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Old 11-19-2012, 09:30 PM   #1
StuOhQ
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I'm generally freaking out now. I'm a complete beginner and started my first brew from a Brewer's Best kit. The prep and pitch went smoothly and airlock activity started the next morning. Then, after two days, the activity in the airlock stopped.

Being a complete newbie, I opened up my primary and stirred the wort vigorously to try and "restart" fermentation. Later, I read this could completely ruin my beer. It seems to have renewed the airlock activity, though, and I am planning on taking my first gravity reading (post OG) a little later.

How, and when, will I know if I ruined this batch? Is there any way to tell before bottling? Will the SG keep moving even if the beer has been "oxidized"?

Any help would be awesome. I'm really bummed that I messed up so badly.



 
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Old 11-19-2012, 09:37 PM   #2
CKing
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By opening up and stirring you exposed the beer to oxygen so you may end up with a sub-par result.
Many normal beers have airlock activity subside to a casual burp after 2-3 days of vigorous activity.



 
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Old 11-19-2012, 09:41 PM   #3
GravyTrain77
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Quote:
Originally Posted by CKing View Post
By opening up and stirring you exposed the beer to oxygen so you may end up with a sub-par result.
Many normal beers have airlock activity subside to a casual burp after 2-3 days of vigorous activity.
Once the airlock stops after the first few days... what exactly is happening?

 
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Old 11-19-2012, 09:42 PM   #4
mandobud16
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You should be ok... Oxidation won't affect the fermentation process. However, it can produce some off flavors. RDWHAHB.

 
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Old 11-19-2012, 09:47 PM   #5
StuOhQ
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Quote:
Originally Posted by mandobud16 View Post
You should be ok... Oxidation won't affect the fermentation process. However, it can produce some off flavors. RDWHAHB.
Oh, good. I'm planning on giving away a few sixers for Christmas haha. My family is going to love me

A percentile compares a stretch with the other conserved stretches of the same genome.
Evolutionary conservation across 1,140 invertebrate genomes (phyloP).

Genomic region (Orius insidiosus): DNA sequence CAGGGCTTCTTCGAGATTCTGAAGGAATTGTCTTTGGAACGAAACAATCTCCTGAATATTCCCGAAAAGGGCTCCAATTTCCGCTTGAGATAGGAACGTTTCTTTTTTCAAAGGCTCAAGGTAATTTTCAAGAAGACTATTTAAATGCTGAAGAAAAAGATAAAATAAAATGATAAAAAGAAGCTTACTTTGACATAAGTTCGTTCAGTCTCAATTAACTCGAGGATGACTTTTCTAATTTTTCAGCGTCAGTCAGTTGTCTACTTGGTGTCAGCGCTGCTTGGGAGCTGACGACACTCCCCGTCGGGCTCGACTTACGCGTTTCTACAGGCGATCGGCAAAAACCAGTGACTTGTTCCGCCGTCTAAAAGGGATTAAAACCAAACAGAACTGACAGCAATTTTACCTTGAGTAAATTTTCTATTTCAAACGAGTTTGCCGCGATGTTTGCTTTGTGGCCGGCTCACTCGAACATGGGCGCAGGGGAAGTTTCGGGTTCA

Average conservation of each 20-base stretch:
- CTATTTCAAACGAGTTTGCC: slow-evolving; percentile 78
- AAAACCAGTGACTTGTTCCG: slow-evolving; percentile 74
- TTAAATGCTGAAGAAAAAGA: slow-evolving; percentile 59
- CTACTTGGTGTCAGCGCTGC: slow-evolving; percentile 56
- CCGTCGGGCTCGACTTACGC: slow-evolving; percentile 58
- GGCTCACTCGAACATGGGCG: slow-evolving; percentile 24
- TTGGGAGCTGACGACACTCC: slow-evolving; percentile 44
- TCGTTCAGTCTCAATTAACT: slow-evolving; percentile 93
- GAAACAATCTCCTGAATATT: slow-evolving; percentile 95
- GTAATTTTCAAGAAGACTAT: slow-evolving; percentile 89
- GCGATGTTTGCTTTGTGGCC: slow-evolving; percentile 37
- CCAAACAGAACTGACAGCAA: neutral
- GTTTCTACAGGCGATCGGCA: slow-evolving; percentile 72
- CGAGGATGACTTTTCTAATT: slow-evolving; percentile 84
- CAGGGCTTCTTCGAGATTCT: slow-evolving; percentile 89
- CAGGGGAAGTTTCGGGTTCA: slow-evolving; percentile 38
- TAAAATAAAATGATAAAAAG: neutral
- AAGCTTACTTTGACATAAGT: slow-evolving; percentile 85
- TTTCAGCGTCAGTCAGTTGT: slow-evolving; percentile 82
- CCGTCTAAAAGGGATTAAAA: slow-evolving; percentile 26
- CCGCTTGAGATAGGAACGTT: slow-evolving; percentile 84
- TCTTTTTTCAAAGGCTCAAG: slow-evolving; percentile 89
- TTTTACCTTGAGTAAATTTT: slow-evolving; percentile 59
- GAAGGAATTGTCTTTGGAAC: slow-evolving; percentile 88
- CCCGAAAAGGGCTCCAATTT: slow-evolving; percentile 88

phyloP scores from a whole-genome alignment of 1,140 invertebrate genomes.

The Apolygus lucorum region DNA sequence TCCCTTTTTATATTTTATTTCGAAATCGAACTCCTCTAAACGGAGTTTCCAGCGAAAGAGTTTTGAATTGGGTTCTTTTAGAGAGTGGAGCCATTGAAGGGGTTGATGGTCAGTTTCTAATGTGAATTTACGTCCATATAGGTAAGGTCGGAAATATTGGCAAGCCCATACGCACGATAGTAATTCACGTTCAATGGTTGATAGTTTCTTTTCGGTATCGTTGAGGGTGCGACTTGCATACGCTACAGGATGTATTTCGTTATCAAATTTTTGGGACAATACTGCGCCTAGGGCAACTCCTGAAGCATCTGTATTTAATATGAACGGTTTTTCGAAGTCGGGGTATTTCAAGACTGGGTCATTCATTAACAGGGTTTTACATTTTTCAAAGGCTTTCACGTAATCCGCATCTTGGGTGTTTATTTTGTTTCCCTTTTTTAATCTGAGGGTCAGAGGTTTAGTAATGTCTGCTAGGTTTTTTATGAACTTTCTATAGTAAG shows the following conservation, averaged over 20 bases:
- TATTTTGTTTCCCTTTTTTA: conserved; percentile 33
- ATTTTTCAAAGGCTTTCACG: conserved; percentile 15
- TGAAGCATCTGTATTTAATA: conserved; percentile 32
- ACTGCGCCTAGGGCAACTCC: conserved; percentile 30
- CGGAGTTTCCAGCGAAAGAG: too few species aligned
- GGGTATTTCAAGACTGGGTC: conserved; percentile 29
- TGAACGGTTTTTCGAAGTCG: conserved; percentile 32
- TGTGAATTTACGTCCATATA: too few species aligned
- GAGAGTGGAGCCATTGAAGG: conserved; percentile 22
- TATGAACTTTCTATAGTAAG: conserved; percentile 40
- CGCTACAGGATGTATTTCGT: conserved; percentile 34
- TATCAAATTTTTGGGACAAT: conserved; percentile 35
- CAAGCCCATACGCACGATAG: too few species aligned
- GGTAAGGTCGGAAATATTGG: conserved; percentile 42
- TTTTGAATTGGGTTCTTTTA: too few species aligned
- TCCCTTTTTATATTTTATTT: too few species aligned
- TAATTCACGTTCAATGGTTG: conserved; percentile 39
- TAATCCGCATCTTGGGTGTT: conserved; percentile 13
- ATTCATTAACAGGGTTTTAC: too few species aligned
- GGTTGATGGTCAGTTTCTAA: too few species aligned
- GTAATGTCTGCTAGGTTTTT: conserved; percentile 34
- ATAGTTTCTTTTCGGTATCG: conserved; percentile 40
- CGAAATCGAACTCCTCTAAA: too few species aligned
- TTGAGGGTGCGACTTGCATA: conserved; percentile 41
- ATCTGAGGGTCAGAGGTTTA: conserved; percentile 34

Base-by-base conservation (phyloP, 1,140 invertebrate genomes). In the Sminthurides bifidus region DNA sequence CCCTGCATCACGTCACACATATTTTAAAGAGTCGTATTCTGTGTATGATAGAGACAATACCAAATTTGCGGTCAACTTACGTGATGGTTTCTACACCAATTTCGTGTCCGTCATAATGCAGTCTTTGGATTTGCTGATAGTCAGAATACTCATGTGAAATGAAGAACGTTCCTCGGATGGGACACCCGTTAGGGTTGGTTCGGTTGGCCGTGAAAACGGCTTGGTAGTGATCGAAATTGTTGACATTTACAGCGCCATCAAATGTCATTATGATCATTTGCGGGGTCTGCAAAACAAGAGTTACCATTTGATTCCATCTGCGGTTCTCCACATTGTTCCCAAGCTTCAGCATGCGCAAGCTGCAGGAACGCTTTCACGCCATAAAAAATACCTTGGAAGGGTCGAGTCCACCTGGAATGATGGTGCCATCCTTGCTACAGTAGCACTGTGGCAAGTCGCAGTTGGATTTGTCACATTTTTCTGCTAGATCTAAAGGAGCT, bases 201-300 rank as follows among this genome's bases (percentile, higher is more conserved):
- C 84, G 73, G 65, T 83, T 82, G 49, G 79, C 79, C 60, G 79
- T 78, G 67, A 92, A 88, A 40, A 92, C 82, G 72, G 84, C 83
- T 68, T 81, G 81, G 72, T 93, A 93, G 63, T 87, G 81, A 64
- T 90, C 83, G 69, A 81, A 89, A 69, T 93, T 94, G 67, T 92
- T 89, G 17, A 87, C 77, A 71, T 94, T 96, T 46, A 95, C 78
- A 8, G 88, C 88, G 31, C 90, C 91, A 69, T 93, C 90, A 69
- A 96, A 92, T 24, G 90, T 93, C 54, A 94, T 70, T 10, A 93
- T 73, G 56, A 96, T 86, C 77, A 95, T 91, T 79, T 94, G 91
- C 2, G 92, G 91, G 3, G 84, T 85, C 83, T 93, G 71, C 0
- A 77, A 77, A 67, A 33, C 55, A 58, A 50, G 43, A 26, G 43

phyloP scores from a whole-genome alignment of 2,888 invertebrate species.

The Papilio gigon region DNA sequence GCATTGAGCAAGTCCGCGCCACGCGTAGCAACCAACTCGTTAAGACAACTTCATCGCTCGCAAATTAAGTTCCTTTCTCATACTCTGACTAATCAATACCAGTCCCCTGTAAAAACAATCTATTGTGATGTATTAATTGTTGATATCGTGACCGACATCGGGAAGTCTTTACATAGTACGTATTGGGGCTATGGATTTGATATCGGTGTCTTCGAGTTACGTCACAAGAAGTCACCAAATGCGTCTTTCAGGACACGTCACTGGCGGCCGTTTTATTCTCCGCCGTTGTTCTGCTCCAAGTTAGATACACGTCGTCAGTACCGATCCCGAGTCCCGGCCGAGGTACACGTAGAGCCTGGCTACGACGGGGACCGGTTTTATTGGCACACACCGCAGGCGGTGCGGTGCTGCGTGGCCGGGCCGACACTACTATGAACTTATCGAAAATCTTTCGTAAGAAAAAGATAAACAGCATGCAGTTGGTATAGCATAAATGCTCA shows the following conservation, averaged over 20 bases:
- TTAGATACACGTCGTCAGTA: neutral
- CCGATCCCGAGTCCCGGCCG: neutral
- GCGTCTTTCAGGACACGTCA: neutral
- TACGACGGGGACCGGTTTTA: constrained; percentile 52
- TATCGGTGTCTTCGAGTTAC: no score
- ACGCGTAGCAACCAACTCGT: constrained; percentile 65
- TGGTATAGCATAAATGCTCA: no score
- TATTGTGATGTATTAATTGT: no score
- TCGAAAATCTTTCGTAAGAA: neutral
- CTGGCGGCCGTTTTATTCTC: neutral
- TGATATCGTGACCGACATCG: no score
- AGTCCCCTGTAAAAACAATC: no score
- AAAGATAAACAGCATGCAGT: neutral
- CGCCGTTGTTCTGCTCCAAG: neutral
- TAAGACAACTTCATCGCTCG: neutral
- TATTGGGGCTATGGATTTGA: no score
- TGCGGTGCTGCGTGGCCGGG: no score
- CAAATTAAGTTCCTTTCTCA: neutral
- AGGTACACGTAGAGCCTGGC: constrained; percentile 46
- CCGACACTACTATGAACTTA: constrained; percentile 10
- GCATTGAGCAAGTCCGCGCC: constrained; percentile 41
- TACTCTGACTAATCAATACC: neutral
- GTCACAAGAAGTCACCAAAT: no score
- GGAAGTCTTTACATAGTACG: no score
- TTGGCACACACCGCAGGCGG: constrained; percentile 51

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Old 11-19-2012, 09:49 PM   #6
RM-MN
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Quote:
Originally Posted by GravyTrain77 View Post
Once the airlock stops after the first few days... what exactly is happening?
While the yeast have plenty of malt sugars they eat them and excrete alcohol, CO2 and a host of other byproducts. Once the malt sugars are gone there is no more CO2 produced but the yeast continue to break down the byproducts into more alcohol. This also clears up some off flavors. Don't be in a rush to do anything with your beer. Give the yeast all the time they need to create a good beer.

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Old 11-19-2012, 09:56 PM   #7
GravyTrain77
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Quote:
Originally Posted by RM-MN View Post
While the yeast have plenty of malt sugars they eat them and excrete alcohol, CO2 and a host of other byproducts. Once the malt sugars are gone there is no more CO2 produced but the yeast continue to break down the byproducts into more alcohol. This also clears up some off flavors. Don't be in a rush to do anything with your beer. Give the yeast all the time they need to create a good beer.
I don't have anything for secondary yet so it's just sitting in the same bucket for approaching 2 weeks. (irish red from midwest) Is it possible to let it ferment for too long? Instructions say 2 weeks then bottle.
I know following the directions word for word can lead to not having much fun... but this is just my first batch. Still learning tons

 
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Old 11-19-2012, 09:57 PM   #8
cluckk
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Anytime you introduce anything to the wort below a certain temperature you have the possibility of infection. Once mine is in the fermenter I leave it totally alone except to check and make sure the airlock still have liquid in it. Don't worry though, because we all panic at some time during our first brew or two. It is usually in this panic stage that we do something we wish we hadn't. Beer is pretty resilient stuff. It may not taste as good as it could, but a slightly off beer you made yourself, still beats a lot of what others call beer.

 
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Old 11-19-2012, 10:04 PM   #9
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No worries about leaving the beer in primary for longer than 2 weeks - this is probably the minimum time for the recipe. If you want to use SCIENCE, check the gravity daily, and bottle when it stops changing. This will tell you that the yeast has fermented as much as it can.

 
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Old 11-19-2012, 10:22 PM   #10
unionrdr
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What you experienced was the completion of initial fermentation. That's the vigorous fermentation with lots of bubbles & krausen at the beginning. After that,it slows down & uneventfully creeps down to FG. But with all the vigorous stirring,you may'eve oxygenated it,as was stated. But leave it in primary & it'll finish fermenting,then clean up by products & settle out clear or slightly misty after FG is reached. It usually takes 3-7 days.


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